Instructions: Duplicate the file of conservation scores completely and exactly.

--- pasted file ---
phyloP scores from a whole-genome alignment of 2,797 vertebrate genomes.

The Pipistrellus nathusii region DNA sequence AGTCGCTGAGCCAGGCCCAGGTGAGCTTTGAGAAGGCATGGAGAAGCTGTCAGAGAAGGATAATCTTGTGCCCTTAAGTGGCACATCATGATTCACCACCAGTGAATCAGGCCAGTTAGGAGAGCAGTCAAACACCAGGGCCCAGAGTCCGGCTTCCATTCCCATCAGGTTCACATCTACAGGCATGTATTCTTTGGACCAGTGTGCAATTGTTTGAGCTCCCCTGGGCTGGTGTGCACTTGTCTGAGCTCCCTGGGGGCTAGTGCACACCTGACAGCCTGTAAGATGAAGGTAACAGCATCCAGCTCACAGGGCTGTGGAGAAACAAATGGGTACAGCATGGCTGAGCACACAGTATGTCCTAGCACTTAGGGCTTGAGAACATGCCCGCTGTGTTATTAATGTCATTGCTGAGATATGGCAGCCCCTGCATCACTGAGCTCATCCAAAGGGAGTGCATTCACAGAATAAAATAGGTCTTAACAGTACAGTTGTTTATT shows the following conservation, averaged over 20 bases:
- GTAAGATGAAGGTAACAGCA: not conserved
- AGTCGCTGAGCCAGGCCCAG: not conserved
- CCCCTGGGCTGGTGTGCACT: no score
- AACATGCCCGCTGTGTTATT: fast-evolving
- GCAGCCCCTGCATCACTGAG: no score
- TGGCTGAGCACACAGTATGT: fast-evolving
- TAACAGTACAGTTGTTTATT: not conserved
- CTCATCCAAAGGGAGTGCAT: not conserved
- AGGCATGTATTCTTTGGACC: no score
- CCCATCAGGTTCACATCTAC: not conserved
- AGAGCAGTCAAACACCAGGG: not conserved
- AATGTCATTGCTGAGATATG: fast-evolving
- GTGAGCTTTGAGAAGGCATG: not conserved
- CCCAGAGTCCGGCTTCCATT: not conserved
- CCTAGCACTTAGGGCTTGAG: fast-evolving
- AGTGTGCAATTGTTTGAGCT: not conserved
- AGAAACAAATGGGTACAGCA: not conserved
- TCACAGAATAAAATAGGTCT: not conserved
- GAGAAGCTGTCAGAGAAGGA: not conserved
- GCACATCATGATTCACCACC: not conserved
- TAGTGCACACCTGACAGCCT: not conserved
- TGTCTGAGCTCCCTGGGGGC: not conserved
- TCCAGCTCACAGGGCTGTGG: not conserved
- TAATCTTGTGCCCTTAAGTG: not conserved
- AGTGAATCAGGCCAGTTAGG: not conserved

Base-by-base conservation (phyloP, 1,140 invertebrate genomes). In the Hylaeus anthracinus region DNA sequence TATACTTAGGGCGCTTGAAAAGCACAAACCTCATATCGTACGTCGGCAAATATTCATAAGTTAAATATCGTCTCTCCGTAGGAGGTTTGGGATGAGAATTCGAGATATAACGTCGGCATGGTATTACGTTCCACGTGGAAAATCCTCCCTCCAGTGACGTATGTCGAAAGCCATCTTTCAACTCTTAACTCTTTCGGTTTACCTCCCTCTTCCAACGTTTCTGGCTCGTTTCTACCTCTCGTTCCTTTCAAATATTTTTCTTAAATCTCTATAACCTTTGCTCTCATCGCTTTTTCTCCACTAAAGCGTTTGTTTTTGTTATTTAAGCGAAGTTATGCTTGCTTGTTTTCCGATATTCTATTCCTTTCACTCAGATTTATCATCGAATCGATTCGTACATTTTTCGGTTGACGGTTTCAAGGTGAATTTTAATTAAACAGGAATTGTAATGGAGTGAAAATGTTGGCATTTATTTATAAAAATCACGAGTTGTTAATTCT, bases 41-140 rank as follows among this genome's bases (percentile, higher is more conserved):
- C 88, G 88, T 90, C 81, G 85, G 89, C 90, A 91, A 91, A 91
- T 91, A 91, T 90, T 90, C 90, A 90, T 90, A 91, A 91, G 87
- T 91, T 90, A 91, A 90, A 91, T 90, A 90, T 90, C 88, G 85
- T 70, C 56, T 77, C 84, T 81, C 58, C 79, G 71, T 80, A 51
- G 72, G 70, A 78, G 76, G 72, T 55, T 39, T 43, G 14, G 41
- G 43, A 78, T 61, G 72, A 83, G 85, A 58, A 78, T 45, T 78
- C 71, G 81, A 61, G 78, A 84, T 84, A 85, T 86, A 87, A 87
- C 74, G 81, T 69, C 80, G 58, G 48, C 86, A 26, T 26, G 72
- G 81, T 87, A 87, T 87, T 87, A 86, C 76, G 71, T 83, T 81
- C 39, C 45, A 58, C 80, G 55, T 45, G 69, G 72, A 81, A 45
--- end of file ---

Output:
phyloP scores from a whole-genome alignment of 2,797 vertebrate genomes.

The Pipistrellus nathusii region DNA sequence AGTCGCTGAGCCAGGCCCAGGTGAGCTTTGAGAAGGCATGGAGAAGCTGTCAGAGAAGGATAATCTTGTGCCCTTAAGTGGCACATCATGATTCACCACCAGTGAATCAGGCCAGTTAGGAGAGCAGTCAAACACCAGGGCCCAGAGTCCGGCTTCCATTCCCATCAGGTTCACATCTACAGGCATGTATTCTTTGGACCAGTGTGCAATTGTTTGAGCTCCCCTGGGCTGGTGTGCACTTGTCTGAGCTCCCTGGGGGCTAGTGCACACCTGACAGCCTGTAAGATGAAGGTAACAGCATCCAGCTCACAGGGCTGTGGAGAAACAAATGGGTACAGCATGGCTGAGCACACAGTATGTCCTAGCACTTAGGGCTTGAGAACATGCCCGCTGTGTTATTAATGTCATTGCTGAGATATGGCAGCCCCTGCATCACTGAGCTCATCCAAAGGGAGTGCATTCACAGAATAAAATAGGTCTTAACAGTACAGTTGTTTATT shows the following conservation, averaged over 20 bases:
- GTAAGATGAAGGTAACAGCA: not conserved
- AGTCGCTGAGCCAGGCCCAG: not conserved
- CCCCTGGGCTGGTGTGCACT: no score
- AACATGCCCGCTGTGTTATT: fast-evolving
- GCAGCCCCTGCATCACTGAG: no score
- TGGCTGAGCACACAGTATGT: fast-evolving
- TAACAGTACAGTTGTTTATT: not conserved
- CTCATCCAAAGGGAGTGCAT: not conserved
- AGGCATGTATTCTTTGGACC: no score
- CCCATCAGGTTCACATCTAC: not conserved
- AGAGCAGTCAAACACCAGGG: not conserved
- AATGTCATTGCTGAGATATG: fast-evolving
- GTGAGCTTTGAGAAGGCATG: not conserved
- CCCAGAGTCCGGCTTCCATT: not conserved
- CCTAGCACTTAGGGCTTGAG: fast-evolving
- AGTGTGCAATTGTTTGAGCT: not conserved
- AGAAACAAATGGGTACAGCA: not conserved
- TCACAGAATAAAATAGGTCT: not conserved
- GAGAAGCTGTCAGAGAAGGA: not conserved
- GCACATCATGATTCACCACC: not conserved
- TAGTGCACACCTGACAGCCT: not conserved
- TGTCTGAGCTCCCTGGGGGC: not conserved
- TCCAGCTCACAGGGCTGTGG: not conserved
- TAATCTTGTGCCCTTAAGTG: not conserved
- AGTGAATCAGGCCAGTTAGG: not conserved

Base-by-base conservation (phyloP, 1,140 invertebrate genomes). In the Hylaeus anthracinus region DNA sequence TATACTTAGGGCGCTTGAAAAGCACAAACCTCATATCGTACGTCGGCAAATATTCATAAGTTAAATATCGTCTCTCCGTAGGAGGTTTGGGATGAGAATTCGAGATATAACGTCGGCATGGTATTACGTTCCACGTGGAAAATCCTCCCTCCAGTGACGTATGTCGAAAGCCATCTTTCAACTCTTAACTCTTTCGGTTTACCTCCCTCTTCCAACGTTTCTGGCTCGTTTCTACCTCTCGTTCCTTTCAAATATTTTTCTTAAATCTCTATAACCTTTGCTCTCATCGCTTTTTCTCCACTAAAGCGTTTGTTTTTGTTATTTAAGCGAAGTTATGCTTGCTTGTTTTCCGATATTCTATTCCTTTCACTCAGATTTATCATCGAATCGATTCGTACATTTTTCGGTTGACGGTTTCAAGGTGAATTTTAATTAAACAGGAATTGTAATGGAGTGAAAATGTTGGCATTTATTTATAAAAATCACGAGTTGTTAATTCT, bases 41-140 rank as follows among this genome's bases (percentile, higher is more conserved):
- C 88, G 88, T 90, C 81, G 85, G 89, C 90, A 91, A 91, A 91
- T 91, A 91, T 90, T 90, C 90, A 90, T 90, A 91, A 91, G 87
- T 91, T 90, A 91, A 90, A 91, T 90, A 90, T 90, C 88, G 85
- T 70, C 56, T 77, C 84, T 81, C 58, C 79, G 71, T 80, A 51
- G 72, G 70, A 78, G 76, G 72, T 55, T 39, T 43, G 14, G 41
- G 43, A 78, T 61, G 72, A 83, G 85, A 58, A 78, T 45, T 78
- C 71, G 81, A 61, G 78, A 84, T 84, A 85, T 86, A 87, A 87
- C 74, G 81, T 69, C 80, G 58, G 48, C 86, A 26, T 26, G 72
- G 81, T 87, A 87, T 87, T 87, A 86, C 76, G 71, T 83, T 81
- C 39, C 45, A 58, C 80, G 55, T 45, G 69, G 72, A 81, A 45